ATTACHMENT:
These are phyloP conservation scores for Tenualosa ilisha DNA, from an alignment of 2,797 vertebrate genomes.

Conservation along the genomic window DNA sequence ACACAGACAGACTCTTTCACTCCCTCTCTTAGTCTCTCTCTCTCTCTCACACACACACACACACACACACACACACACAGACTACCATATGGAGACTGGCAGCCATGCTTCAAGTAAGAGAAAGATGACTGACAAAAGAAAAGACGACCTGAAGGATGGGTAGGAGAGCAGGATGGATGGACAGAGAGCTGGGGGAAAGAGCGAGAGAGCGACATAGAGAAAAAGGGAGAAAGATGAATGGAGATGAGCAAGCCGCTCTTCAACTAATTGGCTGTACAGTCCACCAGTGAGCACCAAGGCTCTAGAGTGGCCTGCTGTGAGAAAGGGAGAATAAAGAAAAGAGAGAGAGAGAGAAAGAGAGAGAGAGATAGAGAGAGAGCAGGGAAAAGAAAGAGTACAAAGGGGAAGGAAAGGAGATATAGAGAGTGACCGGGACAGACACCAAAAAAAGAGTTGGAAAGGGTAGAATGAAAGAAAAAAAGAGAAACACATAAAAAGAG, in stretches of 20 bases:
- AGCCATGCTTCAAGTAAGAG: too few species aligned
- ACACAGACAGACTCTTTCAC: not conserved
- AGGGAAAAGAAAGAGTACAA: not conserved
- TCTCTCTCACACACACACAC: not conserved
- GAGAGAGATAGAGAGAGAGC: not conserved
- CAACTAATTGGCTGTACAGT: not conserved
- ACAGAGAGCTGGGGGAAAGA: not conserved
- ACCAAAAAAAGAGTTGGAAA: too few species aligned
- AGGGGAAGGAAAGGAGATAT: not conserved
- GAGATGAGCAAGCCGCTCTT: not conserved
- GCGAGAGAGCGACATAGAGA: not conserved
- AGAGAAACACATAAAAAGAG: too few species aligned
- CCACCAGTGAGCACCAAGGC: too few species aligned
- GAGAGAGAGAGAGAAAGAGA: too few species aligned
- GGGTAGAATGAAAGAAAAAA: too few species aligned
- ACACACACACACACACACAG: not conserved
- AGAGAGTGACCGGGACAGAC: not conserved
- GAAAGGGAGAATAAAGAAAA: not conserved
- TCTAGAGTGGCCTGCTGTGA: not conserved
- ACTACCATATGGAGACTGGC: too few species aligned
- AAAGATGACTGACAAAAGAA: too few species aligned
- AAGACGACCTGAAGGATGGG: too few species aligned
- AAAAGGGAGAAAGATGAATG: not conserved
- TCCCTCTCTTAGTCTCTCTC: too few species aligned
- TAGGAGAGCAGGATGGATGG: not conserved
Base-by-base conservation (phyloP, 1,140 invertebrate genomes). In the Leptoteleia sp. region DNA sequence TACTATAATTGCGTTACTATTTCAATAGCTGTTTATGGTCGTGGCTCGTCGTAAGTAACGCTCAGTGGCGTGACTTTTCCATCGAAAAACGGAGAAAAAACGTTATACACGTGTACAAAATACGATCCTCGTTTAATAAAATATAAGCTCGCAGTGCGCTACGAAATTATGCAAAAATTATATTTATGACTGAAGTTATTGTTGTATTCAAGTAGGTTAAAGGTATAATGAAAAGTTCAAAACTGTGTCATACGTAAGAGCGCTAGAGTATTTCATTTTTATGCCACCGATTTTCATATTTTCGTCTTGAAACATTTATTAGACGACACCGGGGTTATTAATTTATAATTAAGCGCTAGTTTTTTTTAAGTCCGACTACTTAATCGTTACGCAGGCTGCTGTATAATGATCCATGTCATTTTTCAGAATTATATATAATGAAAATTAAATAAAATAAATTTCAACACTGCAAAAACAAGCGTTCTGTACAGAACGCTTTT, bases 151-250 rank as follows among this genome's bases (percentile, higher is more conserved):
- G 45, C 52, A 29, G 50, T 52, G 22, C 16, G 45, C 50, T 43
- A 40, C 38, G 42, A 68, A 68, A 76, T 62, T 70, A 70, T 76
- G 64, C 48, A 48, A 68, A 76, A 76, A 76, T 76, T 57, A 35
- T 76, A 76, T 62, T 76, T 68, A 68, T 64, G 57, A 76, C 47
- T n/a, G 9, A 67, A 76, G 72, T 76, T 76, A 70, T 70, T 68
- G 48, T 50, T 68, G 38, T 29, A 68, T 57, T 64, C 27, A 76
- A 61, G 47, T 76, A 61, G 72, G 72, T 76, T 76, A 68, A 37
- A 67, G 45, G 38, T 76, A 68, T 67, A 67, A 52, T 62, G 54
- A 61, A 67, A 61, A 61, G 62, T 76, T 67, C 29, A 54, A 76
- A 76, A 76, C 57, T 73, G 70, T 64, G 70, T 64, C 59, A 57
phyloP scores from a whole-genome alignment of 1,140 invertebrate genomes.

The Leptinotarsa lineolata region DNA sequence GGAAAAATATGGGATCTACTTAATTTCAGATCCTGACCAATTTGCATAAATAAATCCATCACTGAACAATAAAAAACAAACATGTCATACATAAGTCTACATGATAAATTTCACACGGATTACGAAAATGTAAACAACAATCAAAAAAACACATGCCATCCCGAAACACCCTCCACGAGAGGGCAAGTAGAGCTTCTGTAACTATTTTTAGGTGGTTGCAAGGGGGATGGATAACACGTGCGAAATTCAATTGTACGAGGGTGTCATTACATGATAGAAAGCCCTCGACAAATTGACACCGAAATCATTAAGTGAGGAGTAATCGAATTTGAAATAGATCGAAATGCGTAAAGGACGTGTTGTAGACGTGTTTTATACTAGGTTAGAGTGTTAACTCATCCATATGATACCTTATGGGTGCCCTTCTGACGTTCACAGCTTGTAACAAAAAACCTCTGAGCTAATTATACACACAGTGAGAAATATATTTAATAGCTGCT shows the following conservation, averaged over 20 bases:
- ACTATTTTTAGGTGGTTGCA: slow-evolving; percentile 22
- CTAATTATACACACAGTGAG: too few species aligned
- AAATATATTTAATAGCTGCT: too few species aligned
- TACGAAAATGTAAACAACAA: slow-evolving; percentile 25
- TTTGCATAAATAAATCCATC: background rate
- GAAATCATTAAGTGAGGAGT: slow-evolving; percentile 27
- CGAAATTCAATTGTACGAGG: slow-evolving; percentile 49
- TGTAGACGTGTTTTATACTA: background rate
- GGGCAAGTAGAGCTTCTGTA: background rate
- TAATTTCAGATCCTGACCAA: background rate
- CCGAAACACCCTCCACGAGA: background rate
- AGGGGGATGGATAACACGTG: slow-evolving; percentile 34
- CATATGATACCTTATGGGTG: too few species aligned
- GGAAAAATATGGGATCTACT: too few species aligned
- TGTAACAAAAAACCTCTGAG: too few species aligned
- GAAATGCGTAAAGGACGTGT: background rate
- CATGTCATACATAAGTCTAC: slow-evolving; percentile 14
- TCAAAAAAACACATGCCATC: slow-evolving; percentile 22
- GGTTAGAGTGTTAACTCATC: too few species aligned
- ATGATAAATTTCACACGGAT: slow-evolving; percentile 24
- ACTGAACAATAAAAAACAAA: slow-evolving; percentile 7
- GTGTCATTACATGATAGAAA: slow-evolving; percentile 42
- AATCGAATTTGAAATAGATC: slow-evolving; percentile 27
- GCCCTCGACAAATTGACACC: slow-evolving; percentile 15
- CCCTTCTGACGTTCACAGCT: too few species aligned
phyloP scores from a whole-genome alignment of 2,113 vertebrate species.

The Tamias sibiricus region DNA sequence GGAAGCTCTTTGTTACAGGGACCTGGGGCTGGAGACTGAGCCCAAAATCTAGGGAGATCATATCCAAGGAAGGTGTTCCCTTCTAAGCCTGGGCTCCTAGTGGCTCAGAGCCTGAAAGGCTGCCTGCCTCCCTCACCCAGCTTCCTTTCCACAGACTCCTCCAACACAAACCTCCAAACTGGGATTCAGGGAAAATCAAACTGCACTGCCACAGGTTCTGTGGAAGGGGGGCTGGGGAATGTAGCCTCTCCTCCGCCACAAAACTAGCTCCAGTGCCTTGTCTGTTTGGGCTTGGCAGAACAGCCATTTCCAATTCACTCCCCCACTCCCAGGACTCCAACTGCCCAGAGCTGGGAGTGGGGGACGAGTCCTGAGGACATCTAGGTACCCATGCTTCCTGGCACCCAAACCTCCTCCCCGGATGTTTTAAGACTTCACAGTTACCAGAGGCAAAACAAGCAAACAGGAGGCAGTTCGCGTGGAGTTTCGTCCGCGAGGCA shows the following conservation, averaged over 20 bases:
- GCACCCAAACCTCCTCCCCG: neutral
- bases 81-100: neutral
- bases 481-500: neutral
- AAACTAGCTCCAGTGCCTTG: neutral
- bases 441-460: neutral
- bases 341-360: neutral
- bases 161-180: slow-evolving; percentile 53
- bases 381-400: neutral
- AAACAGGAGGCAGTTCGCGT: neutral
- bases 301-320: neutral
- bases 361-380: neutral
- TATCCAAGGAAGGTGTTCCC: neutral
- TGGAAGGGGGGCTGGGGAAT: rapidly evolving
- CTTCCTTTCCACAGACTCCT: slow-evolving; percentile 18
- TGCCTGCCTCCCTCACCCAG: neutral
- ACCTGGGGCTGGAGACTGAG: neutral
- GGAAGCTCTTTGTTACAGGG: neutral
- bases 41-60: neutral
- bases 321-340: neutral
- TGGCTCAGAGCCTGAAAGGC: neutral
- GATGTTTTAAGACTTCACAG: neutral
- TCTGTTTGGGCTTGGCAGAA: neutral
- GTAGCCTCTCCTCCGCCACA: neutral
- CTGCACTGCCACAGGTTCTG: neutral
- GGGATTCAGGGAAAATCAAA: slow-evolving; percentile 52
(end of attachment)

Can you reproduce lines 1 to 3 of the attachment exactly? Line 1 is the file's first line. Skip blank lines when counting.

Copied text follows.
These are phyloP conservation scores for Tenualosa ilisha DNA, from an alignment of 2,797 vertebrate genomes.

Conservation along the genomic window DNA sequence ACACAGACAGACTCTTTCACTCCCTCTCTTAGTCTCTCTCTCTCTCTCACACACACACACACACACACACACACACACAGACTACCATATGGAGACTGGCAGCCATGCTTCAAGTAAGAGAAAGATGACTGACAAAAGAAAAGACGACCTGAAGGATGGGTAGGAGAGCAGGATGGATGGACAGAGAGCTGGGGGAAAGAGCGAGAGAGCGACATAGAGAAAAAGGGAGAAAGATGAATGGAGATGAGCAAGCCGCTCTTCAACTAATTGGCTGTACAGTCCACCAGTGAGCACCAAGGCTCTAGAGTGGCCTGCTGTGAGAAAGGGAGAATAAAGAAAAGAGAGAGAGAGAGAAAGAGAGAGAGAGATAGAGAGAGAGCAGGGAAAAGAAAGAGTACAAAGGGGAAGGAAAGGAGATATAGAGAGTGACCGGGACAGACACCAAAAAAAGAGTTGGAAAGGGTAGAATGAAAGAAAAAAAGAGAAACACATAAAAAGAG, in stretches of 20 bases:
- AGCCATGCTTCAAGTAAGAG: too few species aligned